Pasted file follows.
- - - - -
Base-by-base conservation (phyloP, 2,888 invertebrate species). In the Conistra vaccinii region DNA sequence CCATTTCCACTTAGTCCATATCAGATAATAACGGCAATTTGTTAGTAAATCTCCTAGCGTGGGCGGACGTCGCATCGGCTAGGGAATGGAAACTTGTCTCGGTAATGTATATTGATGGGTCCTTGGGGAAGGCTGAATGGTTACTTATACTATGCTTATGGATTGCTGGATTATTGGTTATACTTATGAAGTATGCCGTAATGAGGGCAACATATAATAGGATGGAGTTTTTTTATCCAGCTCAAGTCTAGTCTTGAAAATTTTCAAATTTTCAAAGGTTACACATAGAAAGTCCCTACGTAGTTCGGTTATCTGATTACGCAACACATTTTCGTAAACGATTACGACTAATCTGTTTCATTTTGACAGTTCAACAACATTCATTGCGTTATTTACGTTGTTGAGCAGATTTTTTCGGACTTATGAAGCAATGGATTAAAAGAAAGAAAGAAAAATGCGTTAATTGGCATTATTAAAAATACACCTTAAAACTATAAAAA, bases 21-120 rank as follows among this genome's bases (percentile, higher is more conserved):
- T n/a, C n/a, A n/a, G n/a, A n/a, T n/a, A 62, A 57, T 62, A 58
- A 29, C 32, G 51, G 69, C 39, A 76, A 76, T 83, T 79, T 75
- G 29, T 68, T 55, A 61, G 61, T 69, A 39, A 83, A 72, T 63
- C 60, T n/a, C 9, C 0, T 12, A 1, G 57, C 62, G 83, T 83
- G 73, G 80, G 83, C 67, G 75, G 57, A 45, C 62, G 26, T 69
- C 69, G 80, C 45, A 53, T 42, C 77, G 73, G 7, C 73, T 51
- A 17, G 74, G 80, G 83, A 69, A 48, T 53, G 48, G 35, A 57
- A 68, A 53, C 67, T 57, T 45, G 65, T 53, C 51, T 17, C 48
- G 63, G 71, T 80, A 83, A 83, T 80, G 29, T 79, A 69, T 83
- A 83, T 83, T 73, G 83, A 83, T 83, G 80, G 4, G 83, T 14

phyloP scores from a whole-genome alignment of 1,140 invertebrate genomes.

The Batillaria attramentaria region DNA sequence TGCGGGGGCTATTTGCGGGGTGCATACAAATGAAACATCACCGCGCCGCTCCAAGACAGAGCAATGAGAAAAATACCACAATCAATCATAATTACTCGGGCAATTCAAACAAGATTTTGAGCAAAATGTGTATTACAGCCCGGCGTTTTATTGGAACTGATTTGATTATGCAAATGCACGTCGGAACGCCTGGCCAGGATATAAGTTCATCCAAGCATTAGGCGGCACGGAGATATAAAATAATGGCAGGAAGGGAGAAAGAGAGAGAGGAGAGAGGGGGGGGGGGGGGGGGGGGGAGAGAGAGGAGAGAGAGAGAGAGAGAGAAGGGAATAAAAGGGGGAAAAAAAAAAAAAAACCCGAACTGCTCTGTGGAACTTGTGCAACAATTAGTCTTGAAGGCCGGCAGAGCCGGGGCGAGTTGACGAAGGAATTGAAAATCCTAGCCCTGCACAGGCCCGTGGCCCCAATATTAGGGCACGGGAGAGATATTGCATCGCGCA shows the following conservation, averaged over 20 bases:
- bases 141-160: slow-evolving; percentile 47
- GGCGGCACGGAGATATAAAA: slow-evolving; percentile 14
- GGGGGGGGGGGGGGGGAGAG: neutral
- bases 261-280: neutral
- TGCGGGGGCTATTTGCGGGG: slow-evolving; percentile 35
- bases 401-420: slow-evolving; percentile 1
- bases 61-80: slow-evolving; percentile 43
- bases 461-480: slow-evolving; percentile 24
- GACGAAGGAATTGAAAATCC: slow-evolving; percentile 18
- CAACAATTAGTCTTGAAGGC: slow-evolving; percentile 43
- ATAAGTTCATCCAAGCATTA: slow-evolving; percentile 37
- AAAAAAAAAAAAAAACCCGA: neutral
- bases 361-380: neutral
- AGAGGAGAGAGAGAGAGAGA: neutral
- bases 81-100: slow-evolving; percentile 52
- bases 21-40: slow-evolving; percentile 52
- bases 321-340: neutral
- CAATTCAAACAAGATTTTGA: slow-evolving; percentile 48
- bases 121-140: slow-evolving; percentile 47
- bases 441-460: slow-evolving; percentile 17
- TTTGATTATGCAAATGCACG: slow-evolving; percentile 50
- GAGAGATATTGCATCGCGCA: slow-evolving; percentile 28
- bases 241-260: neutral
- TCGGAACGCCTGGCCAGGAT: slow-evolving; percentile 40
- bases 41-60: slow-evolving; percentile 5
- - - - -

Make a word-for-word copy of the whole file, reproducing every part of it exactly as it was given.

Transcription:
Base-by-base conservation (phyloP, 2,888 invertebrate species). In the Conistra vaccinii region DNA sequence CCATTTCCACTTAGTCCATATCAGATAATAACGGCAATTTGTTAGTAAATCTCCTAGCGTGGGCGGACGTCGCATCGGCTAGGGAATGGAAACTTGTCTCGGTAATGTATATTGATGGGTCCTTGGGGAAGGCTGAATGGTTACTTATACTATGCTTATGGATTGCTGGATTATTGGTTATACTTATGAAGTATGCCGTAATGAGGGCAACATATAATAGGATGGAGTTTTTTTATCCAGCTCAAGTCTAGTCTTGAAAATTTTCAAATTTTCAAAGGTTACACATAGAAAGTCCCTACGTAGTTCGGTTATCTGATTACGCAACACATTTTCGTAAACGATTACGACTAATCTGTTTCATTTTGACAGTTCAACAACATTCATTGCGTTATTTACGTTGTTGAGCAGATTTTTTCGGACTTATGAAGCAATGGATTAAAAGAAAGAAAGAAAAATGCGTTAATTGGCATTATTAAAAATACACCTTAAAACTATAAAAA, bases 21-120 rank as follows among this genome's bases (percentile, higher is more conserved):
- T n/a, C n/a, A n/a, G n/a, A n/a, T n/a, A 62, A 57, T 62, A 58
- A 29, C 32, G 51, G 69, C 39, A 76, A 76, T 83, T 79, T 75
- G 29, T 68, T 55, A 61, G 61, T 69, A 39, A 83, A 72, T 63
- C 60, T n/a, C 9, C 0, T 12, A 1, G 57, C 62, G 83, T 83
- G 73, G 80, G 83, C 67, G 75, G 57, A 45, C 62, G 26, T 69
- C 69, G 80, C 45, A 53, T 42, C 77, G 73, G 7, C 73, T 51
- A 17, G 74, G 80, G 83, A 69, A 48, T 53, G 48, G 35, A 57
- A 68, A 53, C 67, T 57, T 45, G 65, T 53, C 51, T 17, C 48
- G 63, G 71, T 80, A 83, A 83, T 80, G 29, T 79, A 69, T 83
- A 83, T 83, T 73, G 83, A 83, T 83, G 80, G 4, G 83, T 14

phyloP scores from a whole-genome alignment of 1,140 invertebrate genomes.

The Batillaria attramentaria region DNA sequence TGCGGGGGCTATTTGCGGGGTGCATACAAATGAAACATCACCGCGCCGCTCCAAGACAGAGCAATGAGAAAAATACCACAATCAATCATAATTACTCGGGCAATTCAAACAAGATTTTGAGCAAAATGTGTATTACAGCCCGGCGTTTTATTGGAACTGATTTGATTATGCAAATGCACGTCGGAACGCCTGGCCAGGATATAAGTTCATCCAAGCATTAGGCGGCACGGAGATATAAAATAATGGCAGGAAGGGAGAAAGAGAGAGAGGAGAGAGGGGGGGGGGGGGGGGGGGGGAGAGAGAGGAGAGAGAGAGAGAGAGAGAAGGGAATAAAAGGGGGAAAAAAAAAAAAAAACCCGAACTGCTCTGTGGAACTTGTGCAACAATTAGTCTTGAAGGCCGGCAGAGCCGGGGCGAGTTGACGAAGGAATTGAAAATCCTAGCCCTGCACAGGCCCGTGGCCCCAATATTAGGGCACGGGAGAGATATTGCATCGCGCA shows the following conservation, averaged over 20 bases:
- bases 141-160: slow-evolving; percentile 47
- GGCGGCACGGAGATATAAAA: slow-evolving; percentile 14
- GGGGGGGGGGGGGGGGAGAG: neutral
- bases 261-280: neutral
- TGCGGGGGCTATTTGCGGGG: slow-evolving; percentile 35
- bases 401-420: slow-evolving; percentile 1
- bases 61-80: slow-evolving; percentile 43
- bases 461-480: slow-evolving; percentile 24
- GACGAAGGAATTGAAAATCC: slow-evolving; percentile 18
- CAACAATTAGTCTTGAAGGC: slow-evolving; percentile 43
- ATAAGTTCATCCAAGCATTA: slow-evolving; percentile 37
- AAAAAAAAAAAAAAACCCGA: neutral
- bases 361-380: neutral
- AGAGGAGAGAGAGAGAGAGA: neutral
- bases 81-100: slow-evolving; percentile 52
- bases 21-40: slow-evolving; percentile 52
- bases 321-340: neutral
- CAATTCAAACAAGATTTTGA: slow-evolving; percentile 48
- bases 121-140: slow-evolving; percentile 47
- bases 441-460: slow-evolving; percentile 17
- TTTGATTATGCAAATGCACG: slow-evolving; percentile 50
- GAGAGATATTGCATCGCGCA: slow-evolving; percentile 28
- bases 241-260: neutral
- TCGGAACGCCTGGCCAGGAT: slow-evolving; percentile 40
- bases 41-60: slow-evolving; percentile 5